President Obama is facing a storm of criticism from his usual supporters as his administration tries to navigate the debt debate in Washington and the economic tumult on Wall Street. 

The bipartisan deal to raise the debt ceiling, while loathed by the Tea Party, was likewise panned by the left. That discontent grew after Obama emerged in the middle of a raucous afternoon on Wall Street Monday to offer some vague words of encouragement to a skittish economy. 

"Anyone hungering for a robust vision to invigorate the economy and increase employment is still hungry," The New York Times declared in its editorial Tuesday, asking the president for a "broader vision" beyond his proposed extensions of prior proposals. The Times said the payroll tax cut extension and unemployment aid he touts are "useful but only as a start." 

Progressives who make up the president's base have long harbored doubts about his commitment to some of their causes, pointing to his hesitant positions on gun control and gay marriage, his lack of progress on immigration reform and his willingness to negotiate away Republican demands like last year's short-term extension of the Bush-era tax cuts. 

Obama also has made the left jittery by talking about entitlement reform. He said Monday that a new bipartisan committee tasked with finding deficit savings should take on the tax code as well as programs like Medicare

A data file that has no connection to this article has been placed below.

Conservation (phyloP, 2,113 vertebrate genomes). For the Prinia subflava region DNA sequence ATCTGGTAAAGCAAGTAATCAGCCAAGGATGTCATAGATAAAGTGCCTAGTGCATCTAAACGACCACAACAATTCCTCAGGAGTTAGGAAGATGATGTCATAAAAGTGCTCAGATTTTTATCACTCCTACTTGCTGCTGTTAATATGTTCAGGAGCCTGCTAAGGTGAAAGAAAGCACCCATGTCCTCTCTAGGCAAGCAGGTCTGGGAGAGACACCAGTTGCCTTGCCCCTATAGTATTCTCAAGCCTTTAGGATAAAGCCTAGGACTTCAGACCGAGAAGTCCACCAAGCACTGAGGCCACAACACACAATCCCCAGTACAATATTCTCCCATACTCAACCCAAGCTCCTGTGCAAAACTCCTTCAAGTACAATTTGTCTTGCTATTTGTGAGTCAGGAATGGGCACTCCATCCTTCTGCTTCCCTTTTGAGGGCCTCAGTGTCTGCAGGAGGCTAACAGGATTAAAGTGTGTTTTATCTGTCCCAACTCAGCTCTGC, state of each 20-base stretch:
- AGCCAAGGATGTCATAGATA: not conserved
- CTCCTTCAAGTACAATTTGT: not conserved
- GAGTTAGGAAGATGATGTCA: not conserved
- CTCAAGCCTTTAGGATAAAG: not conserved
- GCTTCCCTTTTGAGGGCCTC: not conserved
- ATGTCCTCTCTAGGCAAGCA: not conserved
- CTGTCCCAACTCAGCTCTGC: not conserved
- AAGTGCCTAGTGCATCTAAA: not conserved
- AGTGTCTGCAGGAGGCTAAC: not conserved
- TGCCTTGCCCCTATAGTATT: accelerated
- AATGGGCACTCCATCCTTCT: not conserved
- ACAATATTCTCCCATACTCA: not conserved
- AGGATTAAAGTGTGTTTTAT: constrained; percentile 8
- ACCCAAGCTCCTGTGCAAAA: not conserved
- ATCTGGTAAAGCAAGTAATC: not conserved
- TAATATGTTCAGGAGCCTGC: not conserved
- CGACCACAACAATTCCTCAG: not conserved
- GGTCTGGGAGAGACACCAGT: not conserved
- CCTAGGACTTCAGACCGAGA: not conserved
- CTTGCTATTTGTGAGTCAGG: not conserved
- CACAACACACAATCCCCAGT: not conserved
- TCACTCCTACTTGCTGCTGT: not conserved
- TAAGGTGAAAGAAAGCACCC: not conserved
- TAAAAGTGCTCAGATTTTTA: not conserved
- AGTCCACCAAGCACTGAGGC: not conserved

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MoveOn.org Director Justin Ruben warned that if Obama accepts a form of tax reform that asks "relatively little" of the wealthy, "it will be clear that the White House learned nothing from the recent debt fight." Ruben urged Obama to put forward a "bold, progressive plan" for the economy. 

Don't look to Obama for that, said Cenk Uygur, host of liberal Internet talk show The Young Turks. 

"After yet another unconditional surrender in the debt ceiling talks, he's hit his tipping point," he wrote on The Huffington Post

Uygur claimed a profound discontent on the left with the direction of Obama's administration and his handling of negotiations with Republicans. That feeling could explain why Sen. Bernie Sanders, I-Vt., arguably the most liberal senator in Congress, suggested last month that Obama face a primary challenger next year. 

A broader criticism has been that the president has had trouble articulating his vision.

Washington Post columnist Dana Milbank, after observing Obama's brief remarks in the middle of a 600-plus-point dive for the Dow Jones Industrial Average Monday, wrote that "the most powerful man in the world seems strangely powerless, and irresolute, as larger forces bring down the country and his presidency." 

But the Obama administration is trying to stay above the chaos on Wall Street and the credit rating downgrade by Standard & Poor's that preceded Monday's selloff. 

"Markets will rise and fall, but this is the United States of America. No matter what some agency may say, we've always been and always will be a triple-A country," Obama said Monday, pointing to "economic factors that we can't control" like earthquakes and oil prices and economic sputtering in other parts of the world. 

As the left grumbles, conservatives continue to try luring him to their way of thinking on deficit reduction. 

Senate Republican Leader Mitch McConnell said Monday that he agrees with Obama that the newly formed joint committee should "focus on entitlement reform."